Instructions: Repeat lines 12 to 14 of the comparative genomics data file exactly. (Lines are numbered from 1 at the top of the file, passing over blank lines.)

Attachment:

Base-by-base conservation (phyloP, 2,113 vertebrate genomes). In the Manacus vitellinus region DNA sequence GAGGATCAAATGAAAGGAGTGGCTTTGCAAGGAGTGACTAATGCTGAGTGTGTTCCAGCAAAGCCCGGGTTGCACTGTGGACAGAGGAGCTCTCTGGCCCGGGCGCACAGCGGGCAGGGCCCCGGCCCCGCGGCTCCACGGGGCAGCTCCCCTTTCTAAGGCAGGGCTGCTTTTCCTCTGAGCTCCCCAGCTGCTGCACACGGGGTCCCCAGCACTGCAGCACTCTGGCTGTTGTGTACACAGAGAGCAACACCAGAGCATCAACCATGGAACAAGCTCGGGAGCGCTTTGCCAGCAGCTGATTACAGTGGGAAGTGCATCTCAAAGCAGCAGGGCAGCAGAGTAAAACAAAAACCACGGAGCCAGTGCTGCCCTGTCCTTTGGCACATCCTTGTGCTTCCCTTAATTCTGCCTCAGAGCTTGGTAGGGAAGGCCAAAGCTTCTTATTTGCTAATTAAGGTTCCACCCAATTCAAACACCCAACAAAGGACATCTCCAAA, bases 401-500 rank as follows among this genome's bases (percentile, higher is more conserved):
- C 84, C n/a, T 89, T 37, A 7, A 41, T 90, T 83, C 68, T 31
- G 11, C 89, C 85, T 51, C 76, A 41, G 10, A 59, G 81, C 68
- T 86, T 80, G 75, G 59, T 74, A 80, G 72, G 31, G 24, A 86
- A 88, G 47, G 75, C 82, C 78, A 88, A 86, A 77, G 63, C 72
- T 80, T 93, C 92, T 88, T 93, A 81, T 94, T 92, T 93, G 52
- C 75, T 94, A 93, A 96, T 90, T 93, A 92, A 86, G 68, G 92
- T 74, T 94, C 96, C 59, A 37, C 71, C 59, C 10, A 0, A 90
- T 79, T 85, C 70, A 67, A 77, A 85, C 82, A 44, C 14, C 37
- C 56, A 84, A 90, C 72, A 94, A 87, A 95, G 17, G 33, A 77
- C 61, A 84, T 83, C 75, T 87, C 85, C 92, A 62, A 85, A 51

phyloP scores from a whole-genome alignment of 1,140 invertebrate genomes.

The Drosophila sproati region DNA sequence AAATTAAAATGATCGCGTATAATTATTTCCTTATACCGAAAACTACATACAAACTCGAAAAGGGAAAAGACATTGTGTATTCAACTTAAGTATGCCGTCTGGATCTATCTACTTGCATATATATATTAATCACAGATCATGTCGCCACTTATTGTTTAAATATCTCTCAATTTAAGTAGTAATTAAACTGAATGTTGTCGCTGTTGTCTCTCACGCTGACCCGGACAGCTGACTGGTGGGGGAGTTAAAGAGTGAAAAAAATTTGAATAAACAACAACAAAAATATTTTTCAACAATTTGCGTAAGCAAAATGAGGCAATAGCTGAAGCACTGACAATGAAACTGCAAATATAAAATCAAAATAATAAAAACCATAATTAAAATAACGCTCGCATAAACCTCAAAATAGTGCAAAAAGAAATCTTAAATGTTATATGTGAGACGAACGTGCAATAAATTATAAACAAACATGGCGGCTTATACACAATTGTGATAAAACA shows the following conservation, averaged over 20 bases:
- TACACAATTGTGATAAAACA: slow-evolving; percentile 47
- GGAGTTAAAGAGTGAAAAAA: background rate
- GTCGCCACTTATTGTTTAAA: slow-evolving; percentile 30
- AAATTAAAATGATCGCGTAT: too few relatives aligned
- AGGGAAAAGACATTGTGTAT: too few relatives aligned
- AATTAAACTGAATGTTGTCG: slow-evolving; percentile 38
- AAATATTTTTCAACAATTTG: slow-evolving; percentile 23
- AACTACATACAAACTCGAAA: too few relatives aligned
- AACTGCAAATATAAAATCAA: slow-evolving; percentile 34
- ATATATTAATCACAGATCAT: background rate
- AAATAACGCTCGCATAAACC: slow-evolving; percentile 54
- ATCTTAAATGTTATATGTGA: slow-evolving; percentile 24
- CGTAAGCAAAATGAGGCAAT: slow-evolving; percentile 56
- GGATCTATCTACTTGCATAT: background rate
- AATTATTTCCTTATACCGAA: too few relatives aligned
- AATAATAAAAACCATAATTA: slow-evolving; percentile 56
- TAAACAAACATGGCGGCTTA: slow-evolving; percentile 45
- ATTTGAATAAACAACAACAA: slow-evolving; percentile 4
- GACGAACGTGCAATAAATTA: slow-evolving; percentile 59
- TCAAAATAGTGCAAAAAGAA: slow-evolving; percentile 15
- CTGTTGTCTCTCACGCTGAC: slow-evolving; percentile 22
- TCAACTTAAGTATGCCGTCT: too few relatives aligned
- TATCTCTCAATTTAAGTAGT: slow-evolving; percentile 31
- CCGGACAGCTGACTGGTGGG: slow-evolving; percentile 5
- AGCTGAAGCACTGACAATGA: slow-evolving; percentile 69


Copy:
phyloP scores from a whole-genome alignment of 1,140 invertebrate genomes.

The Drosophila sproati region DNA sequence AAATTAAAATGATCGCGTATAATTATTTCCTTATACCGAAAACTACATACAAACTCGAAAAGGGAAAAGACATTGTGTATTCAACTTAAGTATGCCGTCTGGATCTATCTACTTGCATATATATATTAATCACAGATCATGTCGCCACTTATTGTTTAAATATCTCTCAATTTAAGTAGTAATTAAACTGAATGTTGTCGCTGTTGTCTCTCACGCTGACCCGGACAGCTGACTGGTGGGGGAGTTAAAGAGTGAAAAAAATTTGAATAAACAACAACAAAAATATTTTTCAACAATTTGCGTAAGCAAAATGAGGCAATAGCTGAAGCACTGACAATGAAACTGCAAATATAAAATCAAAATAATAAAAACCATAATTAAAATAACGCTCGCATAAACCTCAAAATAGTGCAAAAAGAAATCTTAAATGTTATATGTGAGACGAACGTGCAATAAATTATAAACAAACATGGCGGCTTATACACAATTGTGATAAAACA shows the following conservation, averaged over 20 bases:
- TACACAATTGTGATAAAACA: slow-evolving; percentile 47